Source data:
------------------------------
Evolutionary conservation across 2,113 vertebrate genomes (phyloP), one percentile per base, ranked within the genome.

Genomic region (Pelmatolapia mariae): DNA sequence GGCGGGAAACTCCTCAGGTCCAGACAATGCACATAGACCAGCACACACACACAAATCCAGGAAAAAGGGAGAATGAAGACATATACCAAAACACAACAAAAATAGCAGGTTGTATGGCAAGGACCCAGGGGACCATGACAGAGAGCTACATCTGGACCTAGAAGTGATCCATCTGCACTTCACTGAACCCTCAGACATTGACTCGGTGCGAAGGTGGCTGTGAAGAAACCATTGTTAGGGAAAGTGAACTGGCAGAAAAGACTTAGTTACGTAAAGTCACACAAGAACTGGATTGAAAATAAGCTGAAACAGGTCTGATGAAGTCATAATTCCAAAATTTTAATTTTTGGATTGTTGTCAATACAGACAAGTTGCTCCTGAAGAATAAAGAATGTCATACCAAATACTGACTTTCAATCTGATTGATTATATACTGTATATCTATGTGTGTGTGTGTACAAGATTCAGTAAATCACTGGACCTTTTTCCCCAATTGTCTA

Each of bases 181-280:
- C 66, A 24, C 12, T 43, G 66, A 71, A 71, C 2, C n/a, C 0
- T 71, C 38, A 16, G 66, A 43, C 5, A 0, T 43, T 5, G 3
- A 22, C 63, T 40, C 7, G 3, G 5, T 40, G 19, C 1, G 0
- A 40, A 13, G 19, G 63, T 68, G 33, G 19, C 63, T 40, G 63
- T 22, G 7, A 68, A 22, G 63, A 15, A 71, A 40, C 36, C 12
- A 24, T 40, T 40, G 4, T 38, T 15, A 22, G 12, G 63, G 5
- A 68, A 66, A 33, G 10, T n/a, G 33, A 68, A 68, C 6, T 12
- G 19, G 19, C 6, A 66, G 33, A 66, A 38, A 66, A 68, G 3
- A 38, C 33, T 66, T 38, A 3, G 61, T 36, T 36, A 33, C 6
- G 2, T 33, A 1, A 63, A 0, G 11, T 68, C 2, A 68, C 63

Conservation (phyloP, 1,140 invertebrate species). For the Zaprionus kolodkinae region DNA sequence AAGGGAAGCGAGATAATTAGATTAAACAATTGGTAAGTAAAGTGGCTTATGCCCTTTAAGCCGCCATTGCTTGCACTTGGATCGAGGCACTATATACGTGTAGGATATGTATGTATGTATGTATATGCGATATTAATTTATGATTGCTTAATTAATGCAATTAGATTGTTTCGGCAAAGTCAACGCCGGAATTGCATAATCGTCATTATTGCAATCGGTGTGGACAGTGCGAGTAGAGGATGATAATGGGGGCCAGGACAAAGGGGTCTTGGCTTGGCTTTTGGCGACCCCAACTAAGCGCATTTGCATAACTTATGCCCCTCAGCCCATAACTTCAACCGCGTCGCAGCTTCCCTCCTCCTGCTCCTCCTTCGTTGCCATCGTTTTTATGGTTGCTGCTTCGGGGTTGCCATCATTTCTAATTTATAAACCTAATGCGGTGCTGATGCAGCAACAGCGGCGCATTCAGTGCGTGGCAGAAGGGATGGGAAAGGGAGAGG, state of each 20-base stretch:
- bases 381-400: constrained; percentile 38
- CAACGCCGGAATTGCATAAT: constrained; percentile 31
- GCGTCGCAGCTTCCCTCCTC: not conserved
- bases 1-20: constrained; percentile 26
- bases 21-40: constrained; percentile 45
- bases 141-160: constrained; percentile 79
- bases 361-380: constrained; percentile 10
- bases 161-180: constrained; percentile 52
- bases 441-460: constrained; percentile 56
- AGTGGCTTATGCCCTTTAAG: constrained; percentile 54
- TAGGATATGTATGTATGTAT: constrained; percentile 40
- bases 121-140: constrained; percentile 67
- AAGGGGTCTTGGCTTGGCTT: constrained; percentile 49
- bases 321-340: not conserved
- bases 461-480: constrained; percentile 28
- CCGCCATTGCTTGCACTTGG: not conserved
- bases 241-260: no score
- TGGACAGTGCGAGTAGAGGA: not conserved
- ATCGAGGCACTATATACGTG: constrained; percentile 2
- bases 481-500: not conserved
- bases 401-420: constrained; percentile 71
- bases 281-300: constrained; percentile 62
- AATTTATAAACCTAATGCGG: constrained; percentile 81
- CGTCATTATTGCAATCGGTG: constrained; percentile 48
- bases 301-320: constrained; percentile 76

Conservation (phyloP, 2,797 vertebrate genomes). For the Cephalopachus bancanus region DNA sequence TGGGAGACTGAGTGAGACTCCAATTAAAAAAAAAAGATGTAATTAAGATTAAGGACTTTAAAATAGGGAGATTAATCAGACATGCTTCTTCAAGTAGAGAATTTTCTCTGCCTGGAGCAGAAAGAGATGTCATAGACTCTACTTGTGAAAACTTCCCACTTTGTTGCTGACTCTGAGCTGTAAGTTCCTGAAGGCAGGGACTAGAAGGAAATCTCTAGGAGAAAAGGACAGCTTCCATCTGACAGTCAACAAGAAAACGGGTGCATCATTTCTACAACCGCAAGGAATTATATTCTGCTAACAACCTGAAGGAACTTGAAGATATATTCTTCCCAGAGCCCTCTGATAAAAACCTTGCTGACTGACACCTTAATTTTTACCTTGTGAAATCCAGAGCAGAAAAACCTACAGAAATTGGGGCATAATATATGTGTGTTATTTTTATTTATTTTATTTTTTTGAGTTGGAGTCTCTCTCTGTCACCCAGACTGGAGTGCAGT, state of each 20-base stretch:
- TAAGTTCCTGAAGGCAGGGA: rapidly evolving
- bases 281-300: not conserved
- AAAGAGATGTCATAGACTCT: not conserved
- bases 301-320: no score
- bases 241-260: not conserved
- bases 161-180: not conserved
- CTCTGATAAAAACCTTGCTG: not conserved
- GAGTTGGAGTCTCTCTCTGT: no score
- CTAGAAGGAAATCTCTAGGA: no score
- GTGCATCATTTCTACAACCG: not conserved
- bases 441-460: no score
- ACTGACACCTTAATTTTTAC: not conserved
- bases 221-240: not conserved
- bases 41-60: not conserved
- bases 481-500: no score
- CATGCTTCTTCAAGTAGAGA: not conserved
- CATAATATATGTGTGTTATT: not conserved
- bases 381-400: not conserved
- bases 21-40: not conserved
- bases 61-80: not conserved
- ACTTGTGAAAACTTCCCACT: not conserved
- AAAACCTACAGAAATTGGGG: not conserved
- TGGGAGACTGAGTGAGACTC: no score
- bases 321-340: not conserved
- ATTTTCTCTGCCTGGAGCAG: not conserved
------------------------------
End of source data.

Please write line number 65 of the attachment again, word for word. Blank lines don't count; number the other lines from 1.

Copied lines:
- ATTTTCTCTGCCTGGAGCAG: not conserved